Businesses in the Ninth District appear to be bucking some of the gloomy economic sentiment seen across the country, according to an inaugural midyear outlook poll by the Federal Reserve Bank of Minneapolis. Business contacts experienced solid activity over the past 12 months and expect this to continue over the next year. They also reported somewhat better access to credit and predict that their state economies will expand, but that optimism is tempered by inflation concerns.
More sales led the way
Despite signs of sluggishness in the national economy, district businesses reported improved conditions over the past 12 months. Sales revenue, profits, productivity and employment all saw expansion (above 50 on a diffusion index, see chart).
Over half of the respondents reported increased sales, while only 7 percent noted decreased sales. The increase in sales was mainly due to higher volume rather than higher selling prices, as only 15 percent reported raising prices and 6 percent dropping prices. Part of the sales increase was due to higher exports; 18 percent reported increased exports, and only 3 percent reported decreased exports. “Lower dollar has boosted exports to Europe and Canada,” commented a Minnesota manufacturer.
To handle increased sales, firms relied on a mix of modest increases in space occupied, employment and output per worker. While most companies didn’t change their usage of space, 15 percent reported increased space usage and 6 percent decreased space usage. Productivity increased slightly, as 19 percent saw higher productivity and 13 percent lower productivity. “Productivity has risen due to increased work load—less nonproductive time,” commented a Minnesota manufacturer. Both full- and part-time employment increased slightly at firms. Companies had plenty of workers to choose from; 55 percent said labor availability was up, and only 6 percent said labor availability was down. Worker pay increased an average of 2 percent, while benefit increases averaged 1.9 percent.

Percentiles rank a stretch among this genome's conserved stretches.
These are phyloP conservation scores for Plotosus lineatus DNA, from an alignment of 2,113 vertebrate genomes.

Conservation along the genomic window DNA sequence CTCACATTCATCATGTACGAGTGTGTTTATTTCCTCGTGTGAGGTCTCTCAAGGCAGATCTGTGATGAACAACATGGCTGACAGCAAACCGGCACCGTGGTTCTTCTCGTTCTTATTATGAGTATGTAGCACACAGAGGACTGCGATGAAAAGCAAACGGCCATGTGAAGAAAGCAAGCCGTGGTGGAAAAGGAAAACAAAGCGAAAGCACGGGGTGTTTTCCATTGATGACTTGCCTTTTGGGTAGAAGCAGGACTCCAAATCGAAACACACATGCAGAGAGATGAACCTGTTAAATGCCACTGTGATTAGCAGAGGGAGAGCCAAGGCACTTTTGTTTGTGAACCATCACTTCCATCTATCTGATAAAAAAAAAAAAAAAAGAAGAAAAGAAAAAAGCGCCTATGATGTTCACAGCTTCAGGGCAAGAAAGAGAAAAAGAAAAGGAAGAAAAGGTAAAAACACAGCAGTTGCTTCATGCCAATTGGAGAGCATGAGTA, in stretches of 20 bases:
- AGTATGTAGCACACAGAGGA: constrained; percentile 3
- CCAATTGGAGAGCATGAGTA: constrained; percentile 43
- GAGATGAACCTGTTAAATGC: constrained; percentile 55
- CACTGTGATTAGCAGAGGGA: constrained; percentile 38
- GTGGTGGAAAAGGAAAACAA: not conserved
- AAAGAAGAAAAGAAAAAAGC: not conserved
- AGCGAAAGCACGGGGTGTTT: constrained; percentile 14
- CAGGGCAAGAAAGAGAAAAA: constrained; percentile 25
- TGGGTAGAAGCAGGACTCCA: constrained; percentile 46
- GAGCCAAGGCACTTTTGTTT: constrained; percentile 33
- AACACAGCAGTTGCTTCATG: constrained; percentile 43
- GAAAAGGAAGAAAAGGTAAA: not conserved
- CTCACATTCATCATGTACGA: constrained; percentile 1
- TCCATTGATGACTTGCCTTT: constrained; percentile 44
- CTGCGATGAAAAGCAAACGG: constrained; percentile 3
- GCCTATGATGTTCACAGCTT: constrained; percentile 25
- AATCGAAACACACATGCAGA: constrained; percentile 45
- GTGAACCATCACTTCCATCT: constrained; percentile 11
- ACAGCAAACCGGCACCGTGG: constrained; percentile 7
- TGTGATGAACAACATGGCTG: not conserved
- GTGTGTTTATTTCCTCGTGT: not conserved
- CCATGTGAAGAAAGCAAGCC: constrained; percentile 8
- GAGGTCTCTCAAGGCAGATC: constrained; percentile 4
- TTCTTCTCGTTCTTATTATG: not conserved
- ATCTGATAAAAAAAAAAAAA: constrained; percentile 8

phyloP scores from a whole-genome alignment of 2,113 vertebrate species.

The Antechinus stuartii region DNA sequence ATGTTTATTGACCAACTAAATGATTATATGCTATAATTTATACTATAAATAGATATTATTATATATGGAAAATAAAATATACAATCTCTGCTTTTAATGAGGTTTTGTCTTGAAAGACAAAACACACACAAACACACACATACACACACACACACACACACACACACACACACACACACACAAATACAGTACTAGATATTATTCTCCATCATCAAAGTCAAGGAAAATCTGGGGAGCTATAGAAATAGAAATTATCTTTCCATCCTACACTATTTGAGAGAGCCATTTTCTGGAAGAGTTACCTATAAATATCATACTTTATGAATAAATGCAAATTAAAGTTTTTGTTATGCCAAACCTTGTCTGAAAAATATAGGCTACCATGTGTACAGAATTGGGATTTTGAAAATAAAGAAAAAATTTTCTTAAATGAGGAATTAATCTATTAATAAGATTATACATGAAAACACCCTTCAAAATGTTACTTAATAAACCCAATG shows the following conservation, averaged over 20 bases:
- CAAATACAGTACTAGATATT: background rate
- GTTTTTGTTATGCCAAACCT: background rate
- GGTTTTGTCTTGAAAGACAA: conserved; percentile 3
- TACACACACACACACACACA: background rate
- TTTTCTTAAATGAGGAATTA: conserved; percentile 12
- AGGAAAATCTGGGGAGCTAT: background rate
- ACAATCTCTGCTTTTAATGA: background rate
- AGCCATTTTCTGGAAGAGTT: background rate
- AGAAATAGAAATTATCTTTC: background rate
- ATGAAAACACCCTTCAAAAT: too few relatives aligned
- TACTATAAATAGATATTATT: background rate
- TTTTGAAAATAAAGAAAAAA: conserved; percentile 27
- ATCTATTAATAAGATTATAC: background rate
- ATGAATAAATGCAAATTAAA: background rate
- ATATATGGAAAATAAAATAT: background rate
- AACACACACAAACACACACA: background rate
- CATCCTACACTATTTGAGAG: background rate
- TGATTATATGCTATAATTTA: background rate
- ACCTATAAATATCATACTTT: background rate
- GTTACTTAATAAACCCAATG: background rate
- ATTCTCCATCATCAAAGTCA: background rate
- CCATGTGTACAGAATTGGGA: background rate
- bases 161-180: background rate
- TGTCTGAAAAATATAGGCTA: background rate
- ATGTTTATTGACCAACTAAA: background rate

Unfortunately, positive trends in sales, productivity and labor availability, coupled with flat input costs, generated only modestly higher profits; 30 percent of respondents reported increases in their bottom lines, while 22 percent noted decreased profitability.
A small share of firms also had somewhat better access to credit over the past three months. Fifteen percent reported easier access to credit, while 11 percent saw increased difficulty. According to the respondents who noticed changes in access to bank credit, it is having an effect on capital investment (62 percent), company expansion (53 percent), employment (31 percent) and inventory levels (22 percent).
Anticipate a banner year
The good news is that businesses expect the next 12 months to be even better than the previous year (see summary table). Nearly two-thirds expect sales revenue to increase, with 18 percent expecting increased exports and 39 percent expecting to raise selling prices. “We can raise our prices, and that generally does not affect the consumption of our product,” according to an electricity cooperative. The downside is that over half of the respondents expect input costs to increase, while only 3 percent expect declines. “We have noticed a tremendous uptick in input costs, often going up 10 to 30 percent,” commented another Minnesota manufacturer.
Even with the cost increases, 58 percent of respondents expect higher profits—most likely because they also project selling prices and productivity to be higher during the next 12 months.
That optimism should be good for workers. Firms plan to increase hiring, especially of full-time employees. Thirty percent of respondents expect increased full-time employment, and 18 percent expect increased part-time employment. In turn, respondents believe labor conditions will tighten modestly, leading to average wage and benefit increases of 2 percent (each) over the next 12 months.
State economies improving
Businesses expect their state economies to pick up as well. Nearly half of the respondents expect higher consumer spending in their state, while just 12 percent expect lower levels. Businesses had virtually identical sentiment toward future corporate profits and were even more positive regarding overall employment.
However, a whopping 76 percent expect inflation to heat up over the next 12 months. “I see inflation as the biggest issue facing us going forward,” commented a manufacturer from Minnesota.
Of the approximately 8,000 Ninth District business contacts, a random sample of 1,200 emails was drawn from the population. An email was sent to each on May 26, which contained a link to an online survey. Of the 1,200 emails sent, 309 were returned with an undeliverable message. The number of surveys received by the end of May was 151, for a response rate of 17 percent. Results are subject to errors introduced by other factors, such as the wording of questions and differences between survey respondents and nonrespondents.
Business Poll Results [xls]